Thursday, September 18, 2003


Elwood here.

Helen still hasn't been able to post (we understand that she's very busy getting settled in). To help keep all updated, I'm posting a copy of the article she's submitted for the Village 900 magazine, The Villager. Here it is unedited...

Listening on the other side of the Globe
-Helen Pearce

Until quite recently I thought this September I would be doing what I’ve done each fall for the past ten years --- teaching radio to students in the Applied Communication Program at Camosun College and listening to their work on Village 900. Instead, I’m on the opposite side of the globe taking up a new position as Supervisor of Communication Technology at the Women’s College in Abu Dhabi. I still often listen to Village 900 in my office but being 11 hours ahead makes for a bit of a time warp. Right now (5:15p.m.) I’m getting ready to head home and I’m hearing Johanna saying it’s 6:14 and still kind of dark out and the kind of morning she’d like to stay tucked into bed. You see Johanna, didn’t I tell you in radio you never know who’s listening when you turn on your mic? Kevin is safe though, for now - I haven’t been able to hear his afternoon show yet as it starts at 3 a.m. the next day.

The time difference isn’t the only thing we’ve had to get used to. The weekends here are really throwing me off. The workweek starts on Saturday, and the ‘weekend’ is Thursday and Friday. I’m automatically translating “Thursday” as “Saturday”. We bought a new desk and were told it would be delivered Thursday. I later told my husband Bob that the desk would be arriving Saturday morning. Sure enough he stayed home Saturday waiting for the desk that didn’t arrive until Thursday.
I’m also having trouble getting used to the appliances in our kitchen. The combo washer/dryer is an intriguing contraption. It looks like a normal, small, front-loading washing machine, however when it finishes washing your clothes it turns into a dryer and starts drying them! Great concept but we’ve discovered why the locals refer to this appliance as a washer/fryer. The trick is to rescue your clothes at just the right moment before the washer turns into the ‘fryer’. An added complication is that the appliances are connected to power switches on the wall. We turn on the ‘dishwasher’ to wash our clothes, and we turn on the ‘washer’ to start up the dishwasher.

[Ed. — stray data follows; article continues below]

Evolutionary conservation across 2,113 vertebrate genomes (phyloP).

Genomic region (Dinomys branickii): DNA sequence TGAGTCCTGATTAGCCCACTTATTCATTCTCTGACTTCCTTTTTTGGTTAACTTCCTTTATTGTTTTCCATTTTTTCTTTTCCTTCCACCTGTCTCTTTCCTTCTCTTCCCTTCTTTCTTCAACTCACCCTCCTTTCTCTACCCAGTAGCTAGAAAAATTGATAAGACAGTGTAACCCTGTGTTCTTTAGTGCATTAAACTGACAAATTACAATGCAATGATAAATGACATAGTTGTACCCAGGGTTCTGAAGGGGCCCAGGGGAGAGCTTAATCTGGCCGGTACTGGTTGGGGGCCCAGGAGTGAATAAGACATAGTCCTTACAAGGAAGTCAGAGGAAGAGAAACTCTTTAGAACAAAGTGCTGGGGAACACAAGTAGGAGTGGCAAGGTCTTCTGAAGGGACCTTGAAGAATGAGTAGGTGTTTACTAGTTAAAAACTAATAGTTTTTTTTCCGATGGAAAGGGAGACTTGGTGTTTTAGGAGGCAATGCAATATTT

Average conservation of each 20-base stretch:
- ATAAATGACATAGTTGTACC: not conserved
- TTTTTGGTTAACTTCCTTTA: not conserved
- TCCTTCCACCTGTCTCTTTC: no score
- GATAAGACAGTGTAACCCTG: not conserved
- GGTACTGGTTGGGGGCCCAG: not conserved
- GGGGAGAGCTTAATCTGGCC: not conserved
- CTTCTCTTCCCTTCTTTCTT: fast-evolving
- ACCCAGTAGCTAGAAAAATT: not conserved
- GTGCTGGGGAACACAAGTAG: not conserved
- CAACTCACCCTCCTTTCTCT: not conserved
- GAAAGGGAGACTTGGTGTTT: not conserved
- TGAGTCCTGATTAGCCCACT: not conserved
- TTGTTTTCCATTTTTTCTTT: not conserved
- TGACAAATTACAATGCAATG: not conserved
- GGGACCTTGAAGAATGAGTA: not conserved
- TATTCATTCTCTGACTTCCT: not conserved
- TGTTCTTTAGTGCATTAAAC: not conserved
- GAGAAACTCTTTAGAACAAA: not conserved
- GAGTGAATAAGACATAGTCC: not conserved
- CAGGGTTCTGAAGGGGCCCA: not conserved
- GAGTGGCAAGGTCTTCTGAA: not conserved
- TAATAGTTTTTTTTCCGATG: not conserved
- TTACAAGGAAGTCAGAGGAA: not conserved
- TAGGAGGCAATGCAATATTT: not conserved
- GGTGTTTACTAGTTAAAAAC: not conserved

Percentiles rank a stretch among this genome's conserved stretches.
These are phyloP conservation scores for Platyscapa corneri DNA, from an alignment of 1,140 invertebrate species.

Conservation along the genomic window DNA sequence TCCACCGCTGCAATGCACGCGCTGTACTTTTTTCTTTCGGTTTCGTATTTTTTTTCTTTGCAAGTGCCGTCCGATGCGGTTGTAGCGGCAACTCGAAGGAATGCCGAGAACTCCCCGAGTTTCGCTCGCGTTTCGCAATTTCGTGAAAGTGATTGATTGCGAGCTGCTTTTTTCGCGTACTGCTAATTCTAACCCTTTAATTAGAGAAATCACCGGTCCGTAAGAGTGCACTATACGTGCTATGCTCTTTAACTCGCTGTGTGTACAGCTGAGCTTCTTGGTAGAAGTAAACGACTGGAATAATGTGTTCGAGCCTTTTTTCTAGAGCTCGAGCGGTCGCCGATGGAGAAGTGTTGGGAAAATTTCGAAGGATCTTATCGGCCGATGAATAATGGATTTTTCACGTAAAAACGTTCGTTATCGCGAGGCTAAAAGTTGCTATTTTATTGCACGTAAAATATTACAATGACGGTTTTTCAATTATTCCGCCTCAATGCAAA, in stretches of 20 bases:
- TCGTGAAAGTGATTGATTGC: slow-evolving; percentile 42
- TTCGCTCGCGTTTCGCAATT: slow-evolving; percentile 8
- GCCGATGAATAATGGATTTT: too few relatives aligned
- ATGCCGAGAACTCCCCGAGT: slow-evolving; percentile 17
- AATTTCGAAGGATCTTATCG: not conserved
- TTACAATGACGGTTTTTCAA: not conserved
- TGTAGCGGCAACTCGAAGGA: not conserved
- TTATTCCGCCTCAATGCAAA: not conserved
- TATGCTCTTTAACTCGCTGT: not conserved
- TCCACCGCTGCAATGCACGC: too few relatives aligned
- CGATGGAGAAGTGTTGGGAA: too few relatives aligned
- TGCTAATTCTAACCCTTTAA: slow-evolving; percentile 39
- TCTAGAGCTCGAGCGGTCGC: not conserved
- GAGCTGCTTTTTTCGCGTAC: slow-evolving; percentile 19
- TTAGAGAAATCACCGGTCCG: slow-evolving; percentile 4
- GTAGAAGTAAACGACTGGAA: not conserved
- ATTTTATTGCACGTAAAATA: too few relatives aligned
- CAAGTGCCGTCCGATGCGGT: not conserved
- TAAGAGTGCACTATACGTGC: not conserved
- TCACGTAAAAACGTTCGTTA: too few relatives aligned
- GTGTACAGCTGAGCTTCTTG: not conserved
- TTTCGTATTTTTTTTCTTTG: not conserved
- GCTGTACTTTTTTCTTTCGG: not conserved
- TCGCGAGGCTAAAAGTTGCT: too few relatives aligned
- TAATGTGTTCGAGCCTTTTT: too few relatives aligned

We’re still trying to figure out the proper use of the hot water switches for the bathrooms and the kitchen. We turned them on when we moved in because we wanted hot water. Logical? We thought so. After getting scalded half a dozen times we made some inquiries. We were told we shouldn’t need to turn on the hot water switches until the winter because the water tank on the roof of the building is heated by the sun therefore if we want hot water we should simply turn on the cold water tap. Imagine then how silly I feel when I turn on the cold water tap hoping for hot water, and instead get lukewarm water. It begs the question “Is this their definition of hot water, or am I just doing it wrong?” I’m still highly suspicious of this whole hot/cold water thing, and still getting scalded.

We’re fortunate that the people here are extremely helpful and patient with our dilemmas. They sometimes look quizzical but always sincerely try to figure out what our problem is and how to solve it. Ironically though, these gentle, polite, people seem to become demons behind the wheel! The only sense of danger I’ve felt here in Abu Dhabi has been when crossing the road or riding in a taxi. The advantage though of taking a taxi in to work is that the adrenalin rush from 8 minutes of reckless speeding and sudden breaking is equivalent to chugging at least four espressos.

Ending on a positive note, I have survived another challenging but rewarding week and I’m heading home now for the weekend. Thank goodness it’s Wednesday! Hmmm doesn’t have quite the same ring to it…

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